Researchers from Germany have associated the two ailments in a new paper which explores people’s risk of being diagnosed with type 2 diabetes after they have had Covid-19.
The study, published in the journal Diabetologia, examined data from more than 1,000 GP surgeries in Germany caring for a population of almost nine million patients.
Between March 2020 and January 2021, 35,865 of those patients were diagnosed with Covid-19.
Compared with people who had other upper respiratory tract infections, those who had Covid-19 had a 28 per cent increased risk of being diagnosed with type 2 diabetes.
The authors said that if the results are confirmed, people who have Covid-19 should monitor their blood sugar levels after they recover.
They said that future studies should examine whether pre-existing diabetes “becomes apparent” after a Covid-19 infection due to the stress the disease puts on the body.
Studies should also examine whether “post-Covid diabetes may be reversed after full recovery”.
Lead author Wolfgang Rathmann of the German Diabetes Centre at Heinrich Heine University in Dusseldorf said: “Since the Covid-19 patients were only followed for about three months, further follow-up is needed to understand whether type 2 diabetes after mild Covid-19 is just temporary and can be reversed after they have fully recovered, or whether it leads to a chronic condition.”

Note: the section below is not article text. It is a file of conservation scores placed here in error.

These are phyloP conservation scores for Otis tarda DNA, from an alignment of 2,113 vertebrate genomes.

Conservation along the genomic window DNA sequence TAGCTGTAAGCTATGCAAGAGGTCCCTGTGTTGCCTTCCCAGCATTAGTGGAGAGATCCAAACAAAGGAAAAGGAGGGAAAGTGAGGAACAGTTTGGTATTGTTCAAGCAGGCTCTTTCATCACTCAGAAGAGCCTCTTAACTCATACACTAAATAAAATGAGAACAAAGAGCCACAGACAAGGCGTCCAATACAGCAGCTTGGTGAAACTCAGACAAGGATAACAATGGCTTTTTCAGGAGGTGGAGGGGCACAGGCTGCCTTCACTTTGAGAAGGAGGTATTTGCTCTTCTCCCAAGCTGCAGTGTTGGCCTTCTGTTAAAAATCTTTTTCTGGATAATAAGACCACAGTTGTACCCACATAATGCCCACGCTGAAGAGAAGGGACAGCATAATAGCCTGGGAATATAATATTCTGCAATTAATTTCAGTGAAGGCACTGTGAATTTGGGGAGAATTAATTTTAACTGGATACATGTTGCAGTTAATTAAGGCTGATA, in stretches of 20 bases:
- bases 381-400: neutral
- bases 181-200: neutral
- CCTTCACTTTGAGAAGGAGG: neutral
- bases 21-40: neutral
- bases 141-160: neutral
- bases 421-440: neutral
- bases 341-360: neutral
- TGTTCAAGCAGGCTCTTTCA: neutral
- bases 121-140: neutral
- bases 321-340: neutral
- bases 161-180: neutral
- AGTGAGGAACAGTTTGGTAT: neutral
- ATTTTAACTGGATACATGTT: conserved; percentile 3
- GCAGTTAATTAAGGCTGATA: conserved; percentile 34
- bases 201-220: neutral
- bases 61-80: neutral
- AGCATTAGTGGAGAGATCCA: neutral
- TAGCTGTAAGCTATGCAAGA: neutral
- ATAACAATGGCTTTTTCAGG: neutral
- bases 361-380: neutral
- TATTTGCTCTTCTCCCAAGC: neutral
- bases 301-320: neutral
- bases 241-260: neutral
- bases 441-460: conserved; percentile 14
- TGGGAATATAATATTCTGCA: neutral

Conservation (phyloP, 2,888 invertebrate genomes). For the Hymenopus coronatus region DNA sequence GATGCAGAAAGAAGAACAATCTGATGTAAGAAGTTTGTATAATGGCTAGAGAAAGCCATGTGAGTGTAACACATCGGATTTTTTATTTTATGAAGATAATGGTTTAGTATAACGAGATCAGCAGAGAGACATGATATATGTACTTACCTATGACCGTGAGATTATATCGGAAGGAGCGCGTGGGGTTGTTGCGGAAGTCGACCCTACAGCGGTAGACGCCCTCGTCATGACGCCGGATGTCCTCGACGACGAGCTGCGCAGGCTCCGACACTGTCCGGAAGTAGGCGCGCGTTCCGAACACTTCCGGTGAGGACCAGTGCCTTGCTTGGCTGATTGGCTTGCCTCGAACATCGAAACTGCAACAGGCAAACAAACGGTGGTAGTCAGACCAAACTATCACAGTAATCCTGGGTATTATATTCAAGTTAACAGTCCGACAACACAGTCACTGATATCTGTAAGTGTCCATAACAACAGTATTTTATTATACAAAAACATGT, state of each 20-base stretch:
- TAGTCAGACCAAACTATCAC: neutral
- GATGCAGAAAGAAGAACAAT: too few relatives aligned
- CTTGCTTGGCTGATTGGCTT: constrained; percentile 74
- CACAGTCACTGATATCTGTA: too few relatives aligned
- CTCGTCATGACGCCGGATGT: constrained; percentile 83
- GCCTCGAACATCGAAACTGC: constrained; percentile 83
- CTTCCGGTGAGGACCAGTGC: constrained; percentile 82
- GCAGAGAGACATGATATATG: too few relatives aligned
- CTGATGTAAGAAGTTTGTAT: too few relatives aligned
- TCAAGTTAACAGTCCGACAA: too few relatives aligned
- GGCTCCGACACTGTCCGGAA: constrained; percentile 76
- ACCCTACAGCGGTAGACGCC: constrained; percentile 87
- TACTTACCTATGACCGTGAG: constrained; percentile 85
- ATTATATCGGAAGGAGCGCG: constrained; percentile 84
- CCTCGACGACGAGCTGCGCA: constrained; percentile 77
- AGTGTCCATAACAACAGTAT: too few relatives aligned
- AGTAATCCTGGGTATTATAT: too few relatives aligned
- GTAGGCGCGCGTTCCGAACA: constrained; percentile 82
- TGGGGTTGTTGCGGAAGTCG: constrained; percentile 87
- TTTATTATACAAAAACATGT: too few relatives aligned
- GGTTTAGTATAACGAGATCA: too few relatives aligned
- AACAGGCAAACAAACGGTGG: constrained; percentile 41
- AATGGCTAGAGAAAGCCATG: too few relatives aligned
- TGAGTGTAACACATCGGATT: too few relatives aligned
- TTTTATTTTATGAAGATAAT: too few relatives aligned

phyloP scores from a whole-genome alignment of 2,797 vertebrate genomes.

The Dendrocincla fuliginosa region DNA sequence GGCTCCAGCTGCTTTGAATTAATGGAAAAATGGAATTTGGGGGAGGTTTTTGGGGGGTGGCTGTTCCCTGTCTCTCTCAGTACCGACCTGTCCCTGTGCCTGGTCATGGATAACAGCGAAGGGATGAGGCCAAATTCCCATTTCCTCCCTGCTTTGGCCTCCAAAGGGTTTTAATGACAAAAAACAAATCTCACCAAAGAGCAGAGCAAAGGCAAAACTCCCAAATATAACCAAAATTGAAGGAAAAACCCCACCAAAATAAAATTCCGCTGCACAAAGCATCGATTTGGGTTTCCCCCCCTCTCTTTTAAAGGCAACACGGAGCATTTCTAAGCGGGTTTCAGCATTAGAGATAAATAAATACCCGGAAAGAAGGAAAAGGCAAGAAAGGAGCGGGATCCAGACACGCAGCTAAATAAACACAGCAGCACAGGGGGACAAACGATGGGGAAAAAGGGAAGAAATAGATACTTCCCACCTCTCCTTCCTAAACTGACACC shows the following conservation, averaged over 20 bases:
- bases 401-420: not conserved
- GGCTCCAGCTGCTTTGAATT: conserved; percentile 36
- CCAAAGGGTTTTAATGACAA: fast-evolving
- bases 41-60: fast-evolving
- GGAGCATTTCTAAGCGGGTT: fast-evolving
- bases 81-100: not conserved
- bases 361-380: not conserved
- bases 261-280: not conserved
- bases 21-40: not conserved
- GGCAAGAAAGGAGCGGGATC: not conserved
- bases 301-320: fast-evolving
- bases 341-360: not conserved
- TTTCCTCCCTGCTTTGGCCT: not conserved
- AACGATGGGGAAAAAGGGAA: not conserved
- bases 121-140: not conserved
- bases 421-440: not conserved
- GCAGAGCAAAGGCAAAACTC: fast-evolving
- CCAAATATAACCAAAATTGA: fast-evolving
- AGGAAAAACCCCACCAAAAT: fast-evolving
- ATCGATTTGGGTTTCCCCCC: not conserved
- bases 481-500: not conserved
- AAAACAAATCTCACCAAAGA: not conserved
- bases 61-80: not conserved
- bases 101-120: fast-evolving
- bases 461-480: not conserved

“The risk of abnormally high blood sugar in individuals with Covid-19 is most likely a continuum, depending on risk factors such as injury to beta cells, an exaggerated inflammatory response and changes in pandemic-related weight gain and decreased physical activity,” said co-author Oliver Kuss.
“This study, and others, hint that coronavirus could be triggering type 2 diabetes,” said Faye Riley, research communications manager at Diabetes UK.
“But there’s still work to do to unpick the link between the two conditions.
“It’s not yet clear if the virus is causing new cases of type 2 diabetes, bringing undiagnosed cases of type 2 diabetes to light, or temporarily driving up blood sugar levels.
“Everyone, regardless of whether they’ve had coronavirus or not, should be aware of the signs and symptoms of diabetes, these include: unexplained weight loss; feeling thirsty or tired; and going to the toilet more often.
“Some diabetes symptoms, like tiredness, may appear similar to those brought on by coronavirus, and it could be easy to mistake one for the other.
“If you notice any symptoms of diabetes, seek help from your GP practice immediately.”